With bear and goose seasons underway, thoughts wander ahead, particularly to deer season.

And with bucks starting to rub the velvet off their antlers, conjecture is already running rampant about when the rut will occur this year. It’s little wonder deer hunters are fascinated by this brief window of opportunity; it’s often the only time super-wary older bucks drop their guard and wander around during daylight hours. Knowing when that will happen could be pretty handy, particularly for those folks who want to schedule their days off to coincide.

Theories abound on what triggers the rut. Some say it’s the timing of the full moon. Others claim it takes a good hard frost or a cold front. Then there are more far-fetched notions like the width of bands on a woolly bear caterpillar or the timing of apple or acorn drops.

Well, folks, I’m about to disclose a trade secret on how you can reliably predict the rut not just this year but every year.

In the south, rut timing gets pretty messy; it’s all over the calendar, even within a particular state. As you move north it becomes much more defined, primarily because there are selective pressures at work.

The presence of white-tailed deer on the North American continent dates to at least the end of the Miocene epoch, about 5 million years ago. Since then, natural selection has directed deer biology and behavior in a certain direction, one that provides the greatest chance for survival. One of the largest selective pressures in northern regions is climate and associated food availability.

Deer mate in the fall and give birth in the spring. If mating occurs too early, fawns will be born early, before there’s sufficient nutrition for nursing to properly nourish newborns. If it occurs too late, fawns won’t achieve sufficient growth to survive their first winter.

Not every year is the same and like all species, deer constantly challenge selective pressures, looking for a better way to ensure the survival of their offspring and perpetuating their genetic material. There are always a few early-born fawns and in years when spring comes early, there’s ample food for nursing mothers. And some years winter lingers and those outliers are culled.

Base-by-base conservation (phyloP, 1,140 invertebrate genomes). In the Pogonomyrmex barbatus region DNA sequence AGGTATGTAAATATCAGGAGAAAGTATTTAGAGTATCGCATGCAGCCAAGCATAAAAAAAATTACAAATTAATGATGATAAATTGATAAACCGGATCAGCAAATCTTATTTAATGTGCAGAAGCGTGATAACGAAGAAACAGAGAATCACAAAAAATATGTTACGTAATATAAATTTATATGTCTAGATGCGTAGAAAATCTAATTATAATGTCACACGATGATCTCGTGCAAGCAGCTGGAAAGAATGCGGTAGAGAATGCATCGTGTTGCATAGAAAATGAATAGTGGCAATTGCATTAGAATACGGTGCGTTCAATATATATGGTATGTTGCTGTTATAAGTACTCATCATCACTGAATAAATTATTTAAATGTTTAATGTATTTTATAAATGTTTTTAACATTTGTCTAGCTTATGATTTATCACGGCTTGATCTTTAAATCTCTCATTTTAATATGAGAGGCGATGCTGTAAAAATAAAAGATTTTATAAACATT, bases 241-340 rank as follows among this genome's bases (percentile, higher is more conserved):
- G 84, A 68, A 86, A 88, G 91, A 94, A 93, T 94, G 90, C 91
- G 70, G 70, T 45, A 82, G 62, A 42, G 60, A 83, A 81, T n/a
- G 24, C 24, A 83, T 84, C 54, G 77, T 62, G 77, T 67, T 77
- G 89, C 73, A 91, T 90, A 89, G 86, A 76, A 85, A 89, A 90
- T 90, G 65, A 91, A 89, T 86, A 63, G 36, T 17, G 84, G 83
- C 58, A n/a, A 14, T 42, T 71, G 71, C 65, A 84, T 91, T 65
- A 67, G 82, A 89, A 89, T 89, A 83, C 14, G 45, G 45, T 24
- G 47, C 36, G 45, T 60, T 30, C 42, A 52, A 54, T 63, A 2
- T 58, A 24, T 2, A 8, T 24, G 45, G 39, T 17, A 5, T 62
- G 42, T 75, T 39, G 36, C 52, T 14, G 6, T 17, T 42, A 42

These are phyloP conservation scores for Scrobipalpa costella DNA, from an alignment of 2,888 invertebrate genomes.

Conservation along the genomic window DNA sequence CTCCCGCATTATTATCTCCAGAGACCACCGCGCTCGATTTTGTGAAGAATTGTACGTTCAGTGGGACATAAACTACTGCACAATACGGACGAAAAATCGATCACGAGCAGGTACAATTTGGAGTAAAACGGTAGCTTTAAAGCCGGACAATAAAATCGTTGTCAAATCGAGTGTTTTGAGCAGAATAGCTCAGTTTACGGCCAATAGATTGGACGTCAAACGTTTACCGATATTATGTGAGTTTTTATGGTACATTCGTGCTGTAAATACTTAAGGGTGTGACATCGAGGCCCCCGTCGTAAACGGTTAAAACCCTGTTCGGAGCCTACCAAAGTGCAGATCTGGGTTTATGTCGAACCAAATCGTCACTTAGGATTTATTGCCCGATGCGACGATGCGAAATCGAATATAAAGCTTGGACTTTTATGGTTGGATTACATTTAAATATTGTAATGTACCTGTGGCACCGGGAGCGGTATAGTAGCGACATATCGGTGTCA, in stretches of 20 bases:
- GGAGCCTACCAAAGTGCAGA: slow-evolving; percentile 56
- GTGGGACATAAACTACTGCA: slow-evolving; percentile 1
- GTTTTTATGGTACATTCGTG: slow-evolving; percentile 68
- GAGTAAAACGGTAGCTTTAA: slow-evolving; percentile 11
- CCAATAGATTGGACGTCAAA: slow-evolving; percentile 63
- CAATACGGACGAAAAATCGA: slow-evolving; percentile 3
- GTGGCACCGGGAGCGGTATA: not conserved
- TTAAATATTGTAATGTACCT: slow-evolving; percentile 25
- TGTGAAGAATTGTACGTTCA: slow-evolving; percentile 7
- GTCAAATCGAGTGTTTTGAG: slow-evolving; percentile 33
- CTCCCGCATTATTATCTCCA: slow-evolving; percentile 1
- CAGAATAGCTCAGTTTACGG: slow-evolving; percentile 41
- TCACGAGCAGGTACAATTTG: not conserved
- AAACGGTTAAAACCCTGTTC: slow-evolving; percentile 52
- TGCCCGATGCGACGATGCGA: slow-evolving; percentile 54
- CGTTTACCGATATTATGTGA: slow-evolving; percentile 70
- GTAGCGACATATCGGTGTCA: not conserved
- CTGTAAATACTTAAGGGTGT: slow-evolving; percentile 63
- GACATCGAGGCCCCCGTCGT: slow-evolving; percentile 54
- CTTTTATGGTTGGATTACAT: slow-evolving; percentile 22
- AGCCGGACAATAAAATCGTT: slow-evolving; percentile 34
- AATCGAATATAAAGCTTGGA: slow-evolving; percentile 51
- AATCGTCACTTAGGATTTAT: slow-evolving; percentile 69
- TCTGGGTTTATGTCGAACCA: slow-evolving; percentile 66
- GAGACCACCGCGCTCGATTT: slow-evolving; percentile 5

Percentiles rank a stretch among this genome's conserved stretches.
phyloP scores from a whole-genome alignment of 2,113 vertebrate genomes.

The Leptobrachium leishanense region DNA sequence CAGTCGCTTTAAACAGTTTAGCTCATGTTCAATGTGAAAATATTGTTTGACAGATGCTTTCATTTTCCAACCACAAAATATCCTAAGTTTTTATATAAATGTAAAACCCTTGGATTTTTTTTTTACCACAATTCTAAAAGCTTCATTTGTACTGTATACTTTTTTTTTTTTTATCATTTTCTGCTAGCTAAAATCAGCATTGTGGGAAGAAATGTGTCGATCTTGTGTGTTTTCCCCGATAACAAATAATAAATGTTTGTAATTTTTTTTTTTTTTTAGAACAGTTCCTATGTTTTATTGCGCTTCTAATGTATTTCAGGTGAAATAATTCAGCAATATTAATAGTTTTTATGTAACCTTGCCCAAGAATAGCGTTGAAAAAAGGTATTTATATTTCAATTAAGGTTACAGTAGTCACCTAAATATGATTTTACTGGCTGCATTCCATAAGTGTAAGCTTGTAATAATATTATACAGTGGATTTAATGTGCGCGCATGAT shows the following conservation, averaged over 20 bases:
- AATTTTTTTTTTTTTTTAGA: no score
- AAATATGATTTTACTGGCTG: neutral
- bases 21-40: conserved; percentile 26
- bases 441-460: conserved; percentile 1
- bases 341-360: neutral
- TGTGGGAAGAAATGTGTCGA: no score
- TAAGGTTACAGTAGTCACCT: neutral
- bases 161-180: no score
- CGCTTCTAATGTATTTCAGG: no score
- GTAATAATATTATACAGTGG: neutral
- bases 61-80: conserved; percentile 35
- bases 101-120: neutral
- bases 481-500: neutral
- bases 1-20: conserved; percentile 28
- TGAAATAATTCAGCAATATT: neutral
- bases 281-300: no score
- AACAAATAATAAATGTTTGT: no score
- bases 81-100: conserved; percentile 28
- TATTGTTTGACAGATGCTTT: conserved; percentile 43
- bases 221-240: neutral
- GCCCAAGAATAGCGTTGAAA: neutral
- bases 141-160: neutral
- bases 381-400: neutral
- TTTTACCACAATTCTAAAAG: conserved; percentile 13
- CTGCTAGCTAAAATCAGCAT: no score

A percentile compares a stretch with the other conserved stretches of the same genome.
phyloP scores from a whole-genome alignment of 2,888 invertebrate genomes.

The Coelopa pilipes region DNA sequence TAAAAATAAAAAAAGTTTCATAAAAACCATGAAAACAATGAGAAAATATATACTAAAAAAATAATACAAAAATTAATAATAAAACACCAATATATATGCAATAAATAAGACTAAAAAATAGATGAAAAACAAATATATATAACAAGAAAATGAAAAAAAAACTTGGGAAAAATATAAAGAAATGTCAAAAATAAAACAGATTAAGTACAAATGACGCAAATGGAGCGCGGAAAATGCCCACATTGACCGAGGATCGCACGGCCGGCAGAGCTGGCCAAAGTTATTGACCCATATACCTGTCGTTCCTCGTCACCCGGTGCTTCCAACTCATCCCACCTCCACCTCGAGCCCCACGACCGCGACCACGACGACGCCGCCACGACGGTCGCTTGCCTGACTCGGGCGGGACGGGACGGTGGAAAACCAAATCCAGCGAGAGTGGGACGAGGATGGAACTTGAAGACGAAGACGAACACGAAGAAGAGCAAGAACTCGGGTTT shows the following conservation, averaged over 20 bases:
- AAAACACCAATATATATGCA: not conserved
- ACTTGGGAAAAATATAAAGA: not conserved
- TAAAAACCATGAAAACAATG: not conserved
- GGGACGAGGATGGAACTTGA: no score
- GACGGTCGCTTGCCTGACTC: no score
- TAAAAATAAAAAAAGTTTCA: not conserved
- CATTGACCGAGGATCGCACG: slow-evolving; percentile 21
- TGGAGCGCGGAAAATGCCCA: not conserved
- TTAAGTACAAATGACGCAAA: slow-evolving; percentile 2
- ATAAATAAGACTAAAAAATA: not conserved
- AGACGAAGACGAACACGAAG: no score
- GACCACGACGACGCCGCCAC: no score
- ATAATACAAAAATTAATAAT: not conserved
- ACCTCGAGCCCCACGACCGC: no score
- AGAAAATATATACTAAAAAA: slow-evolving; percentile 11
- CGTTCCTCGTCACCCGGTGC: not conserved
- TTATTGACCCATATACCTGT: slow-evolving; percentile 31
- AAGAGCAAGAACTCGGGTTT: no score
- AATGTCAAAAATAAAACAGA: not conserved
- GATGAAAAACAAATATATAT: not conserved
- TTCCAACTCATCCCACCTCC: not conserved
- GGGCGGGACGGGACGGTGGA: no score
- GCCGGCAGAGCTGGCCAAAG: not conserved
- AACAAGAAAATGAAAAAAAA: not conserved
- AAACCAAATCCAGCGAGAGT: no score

The same applies to winter, where smaller, late-born fawns may survive a delayed or mild winter but not a severe one. There are always exceptions but over 5 million years nature has honed the species so most adult does will have the potential to breed during a fairly narrow window – approximately 10 days. Hunters often call this period as the rut or peak rut. Biologists refer to it as peak breeding because the rut actually involves all behavior associated with breeding, including the scraping and rubbing that can precede peak breeding by a month or more.

Knowing when the rut occurs is also important from a wildlife management perspective; the relationship between hunting seasons and the rut can have a potentially significant impact on hunting-related mortality. For example, research on nationwide trophy buck harvests showed states that consistently had the highest number of mature trophy bucks in their harvests had three things in common. They have short firearms seasons that don’t coincide with the rut and firearms hunting is limited to shotguns. Allow rifle hunting during the rut and you’ll kill more deer, particularly bucks. If your deer herd is healthy and you’re not worried about hunters being able to harvest more older bucks, that may not be an issue.

So biologists have studied deer breeding chronology for decades. They have developed several reliable methods for measuring when peak breeding occurs, and now have a fairly accurate record. I recently queried deer biologists from all the northern states where whitetails live and asked when peak breeding occurred in their state. Answers varied slightly from one state to another but every biologist or manager noted one commonality. Regardless of the moon, weather, climate variations or other variables for that matter, peak breeding occurred at the same time every year. Let me restate that in case you missed it. According to all the empirical data currently available, peak breeding, or what hunters call the rut, occurs at the same time every year. You can mark it on your calendar just like Thanksgiving and Christmas; that is, once you’ve determined exactly when that happens in your neck of the woods.

Bob Humphrey is a freelance writer, registered Maine guide and certified wildlife biologist who lives in Pownal. He can be reached at:

[email protected]